This article is copied from Pitt News posted Tuesday, May 26, 2015 5:11 pm | Updated: 6:19 pm, Tue May 26, 2015.
What does sexual assault look like?
Does it have to be explicit physical contact, like groping, or can it be more subdued, like telling someone to smile? Last semester, a group of Carnegie Mellon University students developed “Decisions that Matter,” an interactive experience that illustrates forms of sexual assault likely to appear on college campuses. Unlike most other sexual assault educational initiatives, “Decisions that Matter” teaches the importance of bystander intervention over victim blaming — a step toward eradicating today’s rape culture.
This online graphic novel-style game hones in on a bystander’s responsibility in uncomfortable situations like catcalling or crude dancing at a party. The user approaches three difficult sexual assault scenarios and must decide whether or not to intervene. Focusing on bystander accountability, rather than solely the victim’s actions, helps to diffuse the destructive nature of victim blaming.
Most sexual assault education approaches focus on the victim — whether it’s nail polish that changes color when you put your finger into a drugged drink, rape whistles or programs that push victims to report their attackers post de-facto. “Decisions that Matter,” though, is a novel, educational tool because it places the onus of responsibility on everyone, not just the victim.
Stephanie Fawaz, a graduate student at CMU who helped design the interactive experience, said the creators understood the bystander role to be a position of potential power.
“When witnessing an incident of sexual assault, there are lots of actions that a bystander can take to try and disrupt what’s happening,” she said.
Fawaz said the idea to focus on bystander intervention came from her team’s client, Jess Klein, coordinator of gender programs and sexual violence prevention at CMU.
According to Klein, bystanders can help diffuse a situation by “speaking up and speaking out, [practicing] accountability [and] challenging someone’s entitlements.”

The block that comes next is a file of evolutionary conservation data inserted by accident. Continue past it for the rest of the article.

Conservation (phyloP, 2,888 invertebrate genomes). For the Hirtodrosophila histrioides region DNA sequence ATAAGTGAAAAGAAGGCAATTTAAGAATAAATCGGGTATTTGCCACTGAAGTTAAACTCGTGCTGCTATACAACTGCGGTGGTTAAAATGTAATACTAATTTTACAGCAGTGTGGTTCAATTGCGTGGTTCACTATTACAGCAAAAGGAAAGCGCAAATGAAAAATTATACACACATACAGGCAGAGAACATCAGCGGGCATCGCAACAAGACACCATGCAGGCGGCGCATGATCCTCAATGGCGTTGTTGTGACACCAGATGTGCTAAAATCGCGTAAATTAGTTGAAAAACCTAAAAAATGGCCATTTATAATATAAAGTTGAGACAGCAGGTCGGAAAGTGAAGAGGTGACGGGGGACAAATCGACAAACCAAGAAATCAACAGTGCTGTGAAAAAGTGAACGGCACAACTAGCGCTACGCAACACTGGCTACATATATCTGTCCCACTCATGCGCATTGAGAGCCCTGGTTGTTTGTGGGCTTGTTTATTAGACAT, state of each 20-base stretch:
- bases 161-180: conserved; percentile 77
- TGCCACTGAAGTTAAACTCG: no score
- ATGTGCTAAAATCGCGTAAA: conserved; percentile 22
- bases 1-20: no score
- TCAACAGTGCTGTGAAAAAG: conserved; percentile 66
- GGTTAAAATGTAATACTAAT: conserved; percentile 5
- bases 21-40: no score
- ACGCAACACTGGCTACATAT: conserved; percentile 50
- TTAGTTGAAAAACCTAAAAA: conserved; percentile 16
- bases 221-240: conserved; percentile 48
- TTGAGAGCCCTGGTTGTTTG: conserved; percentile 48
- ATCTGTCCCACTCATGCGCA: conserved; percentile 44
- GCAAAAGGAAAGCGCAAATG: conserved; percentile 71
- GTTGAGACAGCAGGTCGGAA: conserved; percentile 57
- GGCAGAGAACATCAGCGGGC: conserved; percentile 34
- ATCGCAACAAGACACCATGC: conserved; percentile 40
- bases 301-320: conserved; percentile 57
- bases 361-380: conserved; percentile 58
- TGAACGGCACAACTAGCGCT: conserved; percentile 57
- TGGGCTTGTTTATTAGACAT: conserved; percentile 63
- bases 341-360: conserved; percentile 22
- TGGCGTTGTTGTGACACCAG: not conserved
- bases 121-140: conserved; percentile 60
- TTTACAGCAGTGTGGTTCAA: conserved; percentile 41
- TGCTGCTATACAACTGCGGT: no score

Fawaz and Klein alike hope the interactive game will change our current victim-blaming culture. Through role-playing, users can practice empathy for victims, which will likely translate to sexual assault prevention.
While the game doesn’t perfectly mirror real life, it comes pretty close. The illustrations are depicted from the player’s point of view — you can see a red Solo cup in your hand and the other characters in the simulation address you, directly. The main characters, Natalie and Luke, use colloquial language and even swear, so the game doesn’t come off as forced or unrealistic. Most importantly, though, the simulation gives you a limited amount of time to make important decisions about whether or not to intervene in a sexual assault scenario, mirroring the snap decisions we all must make in the real world.
The reaction to the simulation has been overwhelmingly positive, according to Fawaz.
Whether the person going through the experience succeeds or fails to prevent the assault, “people seem to really start thinking critically about the choices they were making and reflect on what they think they should do when this happens to them in real life,” Fawaz said.
Currently, the design team is speaking with outlets like Schell Games and entering the game into competitions and festivals in hopes of creating a more mainstream educational application. With a dearth of productive sexual assault education materials, Fawaz hopes that “Decisions that Matter” will help people “grasp the issue and [its] implications … better.”
By creating an engaging platform for college students to learn about bystander responsibility and sexual assault prevention, Fawaz and company are spreading awareness. Even if the simulation only helps one person get out of an uncomfortable situation, it’s still a net-positive.
While we hope that you are never in a situation where you or someone around you experiences sexual assault, it’s better to be prepared — to know what sexual assault looks like. Try out “Decisions that Matter” and join the movement to end sexual assault on college campuses.
Check out “Decisions that Matter” by clicking here.